This article first appeared on 12.5.09 on digitalhealth.net.
General practice is a business and I get annoyed when the press talks about GP salaries. We don’t get a salary. Partners are exactly that; a profit share partner in a business in which the magic equation is Income – Expenses = Profit.
General practices receive income from the NHS for providing services and from some non-NHS sources for things like insurance medicals and travel vaccines. A practice that has lots of income and few expenses makes a lot of profit and this is spread among its partners.
However, some practices do better than others and this is partly down to their enthusiasm for the business side. Meanwhile, expenses eat into any profit. Leaving the lights or computers on at night costs me money; real money. I actually take home less to live on each month if this happens.
Now, I could do a column on software that turns itself off at night and on low energy light bulbs. But having illustrated my point, I really want to talk about how general practice IT is concentrating too much on delivering government targets and not enough on improving our business effectiveness. I would also like to point out to IT companies there may be a gap in the market.
To be clear, I am not saying that good clinical care is unimportant. And most of the existing computer suppliers could rightly say that they reacted to the government’s Quality and Outcomes Framework and that this helped GP income. However, within the National Programme for IT in the NHS there has been little emphasis on software to help the business.
For example, I know of no good stock control software. My surgery is large; we have at least 25 consultation rooms that house doctors and nurses. They all have drugs, towels, gloves, couch rolls, soap and forms in them – and don’t forget the vaccines.
Most of the treatment rooms are over-stocked, as we tend to buy in bulk when we can, in the hope we can use stuff before it goes out of date. This represents a large capital expense that may not be needed.
I can’t believe a hospital does this on paper. My local corner shop has a bar code reader and a database that tells it when it is running low on something. Supply chain logistics is one of the great-unsung heroes of retail. I can’t believe that there isn’t a profit to be made here for a company that provides a stock control solution – perhaps linked with a bulk purchasing deal for practices signed up to the scheme.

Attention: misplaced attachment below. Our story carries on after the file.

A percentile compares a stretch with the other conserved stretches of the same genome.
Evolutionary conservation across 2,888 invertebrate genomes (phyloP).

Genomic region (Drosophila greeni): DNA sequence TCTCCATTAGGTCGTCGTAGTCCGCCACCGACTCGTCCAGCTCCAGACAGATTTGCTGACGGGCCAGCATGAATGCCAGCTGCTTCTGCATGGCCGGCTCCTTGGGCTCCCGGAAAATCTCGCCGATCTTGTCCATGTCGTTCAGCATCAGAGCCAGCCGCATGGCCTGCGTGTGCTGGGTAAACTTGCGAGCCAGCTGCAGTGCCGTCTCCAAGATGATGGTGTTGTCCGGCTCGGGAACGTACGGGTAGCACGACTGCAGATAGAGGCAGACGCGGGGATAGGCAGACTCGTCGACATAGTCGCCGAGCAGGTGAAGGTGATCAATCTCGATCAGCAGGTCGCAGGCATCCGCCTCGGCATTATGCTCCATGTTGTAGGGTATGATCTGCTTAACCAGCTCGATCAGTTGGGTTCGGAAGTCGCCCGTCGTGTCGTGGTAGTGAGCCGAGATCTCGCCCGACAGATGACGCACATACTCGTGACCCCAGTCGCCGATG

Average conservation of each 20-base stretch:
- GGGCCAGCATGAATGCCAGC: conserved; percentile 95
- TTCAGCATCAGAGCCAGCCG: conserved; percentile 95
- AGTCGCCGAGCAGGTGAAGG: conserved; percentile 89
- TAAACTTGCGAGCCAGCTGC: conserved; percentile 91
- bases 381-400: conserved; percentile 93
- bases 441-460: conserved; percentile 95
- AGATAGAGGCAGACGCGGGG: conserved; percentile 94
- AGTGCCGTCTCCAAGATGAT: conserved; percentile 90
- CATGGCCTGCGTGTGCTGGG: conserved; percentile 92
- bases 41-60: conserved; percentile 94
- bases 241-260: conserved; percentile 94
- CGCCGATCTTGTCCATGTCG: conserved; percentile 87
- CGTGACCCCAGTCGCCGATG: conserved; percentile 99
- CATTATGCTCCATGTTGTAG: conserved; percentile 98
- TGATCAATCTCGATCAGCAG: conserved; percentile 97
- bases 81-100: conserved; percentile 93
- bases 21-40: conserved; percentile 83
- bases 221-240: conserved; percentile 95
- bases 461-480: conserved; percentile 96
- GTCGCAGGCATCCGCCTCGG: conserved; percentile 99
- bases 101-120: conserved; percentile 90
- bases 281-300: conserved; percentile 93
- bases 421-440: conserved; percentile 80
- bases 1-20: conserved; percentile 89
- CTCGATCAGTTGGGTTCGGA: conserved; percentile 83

Another example is staff. Most of the appointment systems I have seen are good at booking appointments. Some of the clever ones have all sorts of clever filters to find the next free appointment by doctor, nurse, type of clinic and so on. They offer online booking and text reminders.
What they aren’t as good at is producing reports on business or staff performance in a pre-determined, useful way. We use a stand-alone system that I consider to be one of the best on the market, but even this requires a lot of user effort.
At a recent cross-provider event, the managing director of my local community provider unit bemoaned the lack of information he had about what his staff were actually doing – or even know how many district nurses he had working at any one time.
He complimented general practice on our data; but I don’t feel I know that much, either. Why isn’t the appointment system linked to the payroll? The two often don’t seem to match up – but they should.
I would like to know – without spending hundreds of hours analysing data – things like which clinic is always under-booked and can be cut, which clinic always under-runs so we can reduce it and fit something else in, and which is always over-booked and needs expanding.
I am sure there are all sorts of other things I haven’t even thought of. Basically, I want an appointment system that acts as a business consultant and advises me where things are going wrong or where opportunities to make savings lie.
I would also like to explore linking appointments to disease. Then I could easily see things like how many post-op wound dressings are done in our treatment room and bill my local hospital for doing its work.
I would like to see pathways linked to patient journeys – with outliers highlighted. For example, why has one patient attended 30 times about hypertension, when on average such patients attend twice a year? Is this a difficult case that needs a referral – or does a junior member of staff have a learning need?
I am interested to hear of providers’ solutions. This may all seem a bit control freaky to some, but my profits have gone down the last two years because of government funding cuts; and it’s time to deal with expenses seriously.